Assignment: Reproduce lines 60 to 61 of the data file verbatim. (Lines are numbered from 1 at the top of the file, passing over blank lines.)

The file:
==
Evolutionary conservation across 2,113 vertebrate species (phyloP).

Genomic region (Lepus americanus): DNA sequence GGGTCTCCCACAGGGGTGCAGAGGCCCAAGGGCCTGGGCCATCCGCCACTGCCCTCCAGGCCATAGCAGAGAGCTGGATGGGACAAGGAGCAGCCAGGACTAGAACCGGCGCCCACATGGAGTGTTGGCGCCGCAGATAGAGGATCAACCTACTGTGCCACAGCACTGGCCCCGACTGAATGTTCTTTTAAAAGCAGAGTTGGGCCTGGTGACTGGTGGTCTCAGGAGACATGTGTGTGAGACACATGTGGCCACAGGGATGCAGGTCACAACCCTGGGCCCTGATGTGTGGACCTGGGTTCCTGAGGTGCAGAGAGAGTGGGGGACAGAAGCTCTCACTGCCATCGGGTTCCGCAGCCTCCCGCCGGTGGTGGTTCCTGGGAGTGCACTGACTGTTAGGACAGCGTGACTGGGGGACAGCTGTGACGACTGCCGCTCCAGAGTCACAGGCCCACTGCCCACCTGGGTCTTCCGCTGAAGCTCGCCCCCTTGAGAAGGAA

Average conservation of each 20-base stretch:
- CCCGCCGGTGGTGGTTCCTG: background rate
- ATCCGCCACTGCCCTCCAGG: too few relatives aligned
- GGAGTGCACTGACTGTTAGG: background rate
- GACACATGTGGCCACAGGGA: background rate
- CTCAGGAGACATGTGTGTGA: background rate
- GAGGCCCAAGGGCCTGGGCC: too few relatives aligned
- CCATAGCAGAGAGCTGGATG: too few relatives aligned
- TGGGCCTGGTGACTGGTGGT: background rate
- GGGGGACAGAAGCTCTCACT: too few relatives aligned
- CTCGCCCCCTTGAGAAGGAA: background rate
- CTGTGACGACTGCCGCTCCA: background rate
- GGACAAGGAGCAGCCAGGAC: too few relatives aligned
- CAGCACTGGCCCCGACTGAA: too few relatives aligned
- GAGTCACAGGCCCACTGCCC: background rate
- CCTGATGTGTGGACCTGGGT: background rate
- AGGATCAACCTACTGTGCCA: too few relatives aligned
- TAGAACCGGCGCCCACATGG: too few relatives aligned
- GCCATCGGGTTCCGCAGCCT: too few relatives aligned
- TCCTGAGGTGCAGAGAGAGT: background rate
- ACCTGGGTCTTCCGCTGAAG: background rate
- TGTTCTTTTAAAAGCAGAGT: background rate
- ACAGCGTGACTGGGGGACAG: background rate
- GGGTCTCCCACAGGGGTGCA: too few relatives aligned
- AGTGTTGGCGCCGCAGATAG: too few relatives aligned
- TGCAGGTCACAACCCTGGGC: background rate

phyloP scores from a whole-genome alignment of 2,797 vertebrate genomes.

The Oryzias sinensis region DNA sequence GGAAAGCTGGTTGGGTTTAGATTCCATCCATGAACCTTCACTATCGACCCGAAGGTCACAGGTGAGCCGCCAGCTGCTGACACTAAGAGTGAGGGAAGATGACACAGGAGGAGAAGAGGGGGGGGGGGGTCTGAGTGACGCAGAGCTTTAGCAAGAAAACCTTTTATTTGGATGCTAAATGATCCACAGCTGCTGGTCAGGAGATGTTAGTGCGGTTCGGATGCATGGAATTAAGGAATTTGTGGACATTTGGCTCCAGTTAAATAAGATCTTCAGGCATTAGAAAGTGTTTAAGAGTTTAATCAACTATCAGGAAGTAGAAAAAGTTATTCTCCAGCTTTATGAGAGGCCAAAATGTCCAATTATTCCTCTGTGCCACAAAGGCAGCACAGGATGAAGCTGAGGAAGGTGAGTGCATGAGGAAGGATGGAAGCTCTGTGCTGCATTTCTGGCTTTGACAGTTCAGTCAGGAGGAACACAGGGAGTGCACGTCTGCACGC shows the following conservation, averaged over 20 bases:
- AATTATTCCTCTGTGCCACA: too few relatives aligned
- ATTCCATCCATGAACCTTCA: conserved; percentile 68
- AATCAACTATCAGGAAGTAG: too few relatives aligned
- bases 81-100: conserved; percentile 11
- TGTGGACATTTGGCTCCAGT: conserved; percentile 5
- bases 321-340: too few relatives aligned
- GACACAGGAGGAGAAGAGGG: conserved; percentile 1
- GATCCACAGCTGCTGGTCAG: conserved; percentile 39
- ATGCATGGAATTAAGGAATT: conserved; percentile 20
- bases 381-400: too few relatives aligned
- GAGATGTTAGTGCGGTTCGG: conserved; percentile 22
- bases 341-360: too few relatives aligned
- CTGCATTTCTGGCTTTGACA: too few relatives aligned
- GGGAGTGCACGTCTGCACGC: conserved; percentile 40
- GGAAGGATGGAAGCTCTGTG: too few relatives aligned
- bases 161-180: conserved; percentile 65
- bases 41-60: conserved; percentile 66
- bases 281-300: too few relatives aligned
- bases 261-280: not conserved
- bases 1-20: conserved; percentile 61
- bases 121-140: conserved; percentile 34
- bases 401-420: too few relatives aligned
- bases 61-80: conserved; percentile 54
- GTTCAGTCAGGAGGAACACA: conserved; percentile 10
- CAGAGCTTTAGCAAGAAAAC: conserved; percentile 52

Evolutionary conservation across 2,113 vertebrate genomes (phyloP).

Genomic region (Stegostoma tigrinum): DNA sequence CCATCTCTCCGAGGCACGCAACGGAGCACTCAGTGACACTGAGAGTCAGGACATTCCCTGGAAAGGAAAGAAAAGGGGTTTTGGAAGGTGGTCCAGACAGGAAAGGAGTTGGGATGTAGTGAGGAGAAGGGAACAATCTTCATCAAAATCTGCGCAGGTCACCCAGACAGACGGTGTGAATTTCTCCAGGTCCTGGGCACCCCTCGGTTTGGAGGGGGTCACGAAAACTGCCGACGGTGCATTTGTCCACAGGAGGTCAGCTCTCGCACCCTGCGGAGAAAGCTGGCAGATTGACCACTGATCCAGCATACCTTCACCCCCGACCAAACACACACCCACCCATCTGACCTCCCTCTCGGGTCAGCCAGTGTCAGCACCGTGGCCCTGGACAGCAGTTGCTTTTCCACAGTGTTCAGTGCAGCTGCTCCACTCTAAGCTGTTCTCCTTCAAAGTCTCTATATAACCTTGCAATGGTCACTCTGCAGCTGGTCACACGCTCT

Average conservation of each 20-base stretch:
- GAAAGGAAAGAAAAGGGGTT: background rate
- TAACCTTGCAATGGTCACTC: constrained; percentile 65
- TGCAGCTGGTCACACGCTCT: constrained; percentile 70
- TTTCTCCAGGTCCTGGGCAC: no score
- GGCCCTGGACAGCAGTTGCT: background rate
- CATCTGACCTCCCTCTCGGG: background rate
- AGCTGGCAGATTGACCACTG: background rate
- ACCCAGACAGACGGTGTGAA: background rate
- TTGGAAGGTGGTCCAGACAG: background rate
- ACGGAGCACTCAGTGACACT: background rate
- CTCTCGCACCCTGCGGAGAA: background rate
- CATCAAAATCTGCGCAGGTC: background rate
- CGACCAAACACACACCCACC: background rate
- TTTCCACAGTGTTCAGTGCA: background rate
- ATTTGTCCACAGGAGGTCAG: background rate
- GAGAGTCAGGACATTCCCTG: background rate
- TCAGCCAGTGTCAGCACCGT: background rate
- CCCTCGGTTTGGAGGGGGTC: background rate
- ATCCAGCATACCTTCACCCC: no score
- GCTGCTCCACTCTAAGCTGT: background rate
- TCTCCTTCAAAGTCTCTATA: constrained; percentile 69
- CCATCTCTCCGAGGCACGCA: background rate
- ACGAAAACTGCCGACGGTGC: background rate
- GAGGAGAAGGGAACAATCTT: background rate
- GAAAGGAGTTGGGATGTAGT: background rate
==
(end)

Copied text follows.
- TAACCTTGCAATGGTCACTC: constrained; percentile 65
- TGCAGCTGGTCACACGCTCT: constrained; percentile 70